“Will these programs allow for more opportunities for students, or will it limit their ability to seek a degree? Will the experiences that they receive result in stackable credentials that align with employer needs?” the IFP brief questioned . “Will the funding for this model, as it grows, have its own dedicated funding, or will it divert funding from other existing educational funding and higher education scholarships? Will participating in these programs in high school increase their overall earning potential?”

A new law takes effect

To make it easier for Hoosier families to participate and spend work-based learning funds, lawmakers approved additional legislation during the 2024 session to expand options for CSAs

House Enrolled Act 1001, also authored by Goodrich, addresses “issues” that arose for first-year CSA applicants who were unable to submit necessary materials within the seven-day requirement laid out in the original law. The updated statute now gives students 30 days.

The law also provides clarification around how CSA funds can be used for transportation. Students will be allowed to use up to $625 from annual CSA grants to pay for training for a driver’s license as long as the training employer matches at least half of the cost. Grant funds can’t be used to purchase vehicles, however.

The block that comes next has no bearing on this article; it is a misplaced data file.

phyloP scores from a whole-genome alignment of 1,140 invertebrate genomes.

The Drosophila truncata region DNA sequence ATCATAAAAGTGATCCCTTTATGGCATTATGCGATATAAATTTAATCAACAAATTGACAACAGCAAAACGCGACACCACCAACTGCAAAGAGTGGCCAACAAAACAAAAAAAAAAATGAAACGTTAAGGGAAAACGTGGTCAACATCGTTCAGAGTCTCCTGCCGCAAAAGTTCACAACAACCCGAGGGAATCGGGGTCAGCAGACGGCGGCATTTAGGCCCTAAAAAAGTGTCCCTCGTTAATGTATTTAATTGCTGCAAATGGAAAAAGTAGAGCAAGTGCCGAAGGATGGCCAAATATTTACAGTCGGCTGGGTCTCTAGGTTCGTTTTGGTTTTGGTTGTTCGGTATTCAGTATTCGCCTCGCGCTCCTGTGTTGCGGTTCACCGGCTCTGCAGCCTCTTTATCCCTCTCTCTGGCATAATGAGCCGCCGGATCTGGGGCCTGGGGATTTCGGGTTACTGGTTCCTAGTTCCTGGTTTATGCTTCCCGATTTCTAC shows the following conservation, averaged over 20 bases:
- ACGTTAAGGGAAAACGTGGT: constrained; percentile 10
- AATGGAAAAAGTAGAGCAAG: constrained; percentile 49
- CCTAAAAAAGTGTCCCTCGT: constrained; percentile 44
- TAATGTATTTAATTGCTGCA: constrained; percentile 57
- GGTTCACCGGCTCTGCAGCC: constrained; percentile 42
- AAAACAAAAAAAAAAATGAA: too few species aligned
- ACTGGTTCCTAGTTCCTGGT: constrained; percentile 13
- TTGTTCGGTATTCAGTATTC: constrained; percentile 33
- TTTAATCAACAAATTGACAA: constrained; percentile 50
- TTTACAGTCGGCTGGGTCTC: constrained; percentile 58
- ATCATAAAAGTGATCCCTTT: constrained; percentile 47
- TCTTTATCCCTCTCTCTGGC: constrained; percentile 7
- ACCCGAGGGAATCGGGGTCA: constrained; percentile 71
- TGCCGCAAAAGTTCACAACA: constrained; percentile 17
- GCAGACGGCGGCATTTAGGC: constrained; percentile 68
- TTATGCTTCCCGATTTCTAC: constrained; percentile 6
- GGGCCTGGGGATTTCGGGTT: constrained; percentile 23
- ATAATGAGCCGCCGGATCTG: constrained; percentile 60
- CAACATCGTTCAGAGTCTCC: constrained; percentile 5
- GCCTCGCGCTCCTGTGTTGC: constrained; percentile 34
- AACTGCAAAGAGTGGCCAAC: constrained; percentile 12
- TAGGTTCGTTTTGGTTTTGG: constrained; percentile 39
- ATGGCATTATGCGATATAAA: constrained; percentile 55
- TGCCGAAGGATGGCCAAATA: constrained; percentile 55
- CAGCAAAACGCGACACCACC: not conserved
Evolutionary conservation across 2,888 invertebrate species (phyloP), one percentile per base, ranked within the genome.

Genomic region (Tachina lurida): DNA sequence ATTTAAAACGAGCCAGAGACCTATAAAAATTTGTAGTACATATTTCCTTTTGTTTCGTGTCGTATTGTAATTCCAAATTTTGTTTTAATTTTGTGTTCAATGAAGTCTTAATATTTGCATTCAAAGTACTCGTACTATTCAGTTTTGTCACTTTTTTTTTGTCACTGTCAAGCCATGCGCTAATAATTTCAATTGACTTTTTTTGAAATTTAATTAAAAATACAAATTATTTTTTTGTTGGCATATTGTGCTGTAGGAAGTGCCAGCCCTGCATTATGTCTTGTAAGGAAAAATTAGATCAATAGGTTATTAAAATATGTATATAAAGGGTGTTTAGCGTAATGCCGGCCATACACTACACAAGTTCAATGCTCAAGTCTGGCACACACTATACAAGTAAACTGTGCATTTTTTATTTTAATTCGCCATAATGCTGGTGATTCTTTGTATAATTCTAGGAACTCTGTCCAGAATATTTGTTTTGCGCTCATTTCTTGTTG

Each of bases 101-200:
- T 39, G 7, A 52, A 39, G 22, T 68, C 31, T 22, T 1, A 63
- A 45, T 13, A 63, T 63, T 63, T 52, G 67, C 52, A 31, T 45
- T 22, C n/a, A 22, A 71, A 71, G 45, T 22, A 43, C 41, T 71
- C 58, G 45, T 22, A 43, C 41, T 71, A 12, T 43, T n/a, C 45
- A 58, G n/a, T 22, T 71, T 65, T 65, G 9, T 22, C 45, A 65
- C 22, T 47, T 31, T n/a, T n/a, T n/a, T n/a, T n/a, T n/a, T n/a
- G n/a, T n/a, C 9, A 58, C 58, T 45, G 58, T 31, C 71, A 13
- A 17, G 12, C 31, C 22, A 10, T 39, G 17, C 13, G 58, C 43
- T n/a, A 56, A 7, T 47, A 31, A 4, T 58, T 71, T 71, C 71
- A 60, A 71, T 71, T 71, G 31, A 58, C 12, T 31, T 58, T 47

Goodrich said transportation was a major hindrance to students getting to internships and apprenticeships after last year’s law was implemented. He likened a driver’s license to a credential or certificate and said using the funds to get a driver’s license follows the spirit of the law.

Even so, CHE officials cautioned that “a lot of questions” remain about what does — and does not — qualify as a transportation expense.

The bill also extends eligibility for Education Scholarship Accounts (ESAs) to the siblings of students who have disabilities, even if those siblings do not have disabilities themselves. Currently, ESAs are only available for students who require special education services.

An earlier version of the bill would have allowed funds from the 21st Century Scholars or Frank O’Bannon grant programs to be used to pay for a course, certificate or apprenticeship after a student graduates high school, rather than for college. Democrats consistently pushed back against that provision, however. That language was later deleted from the bill.

Senate Appropriations Committee Chair Ryan Mishler, R-Mishawaka, further remedied concerns with an amendment that created a new fund to pay for post-secondary training for non-college bound students. He said state dollars will not be appropriated until the 2025 budget session.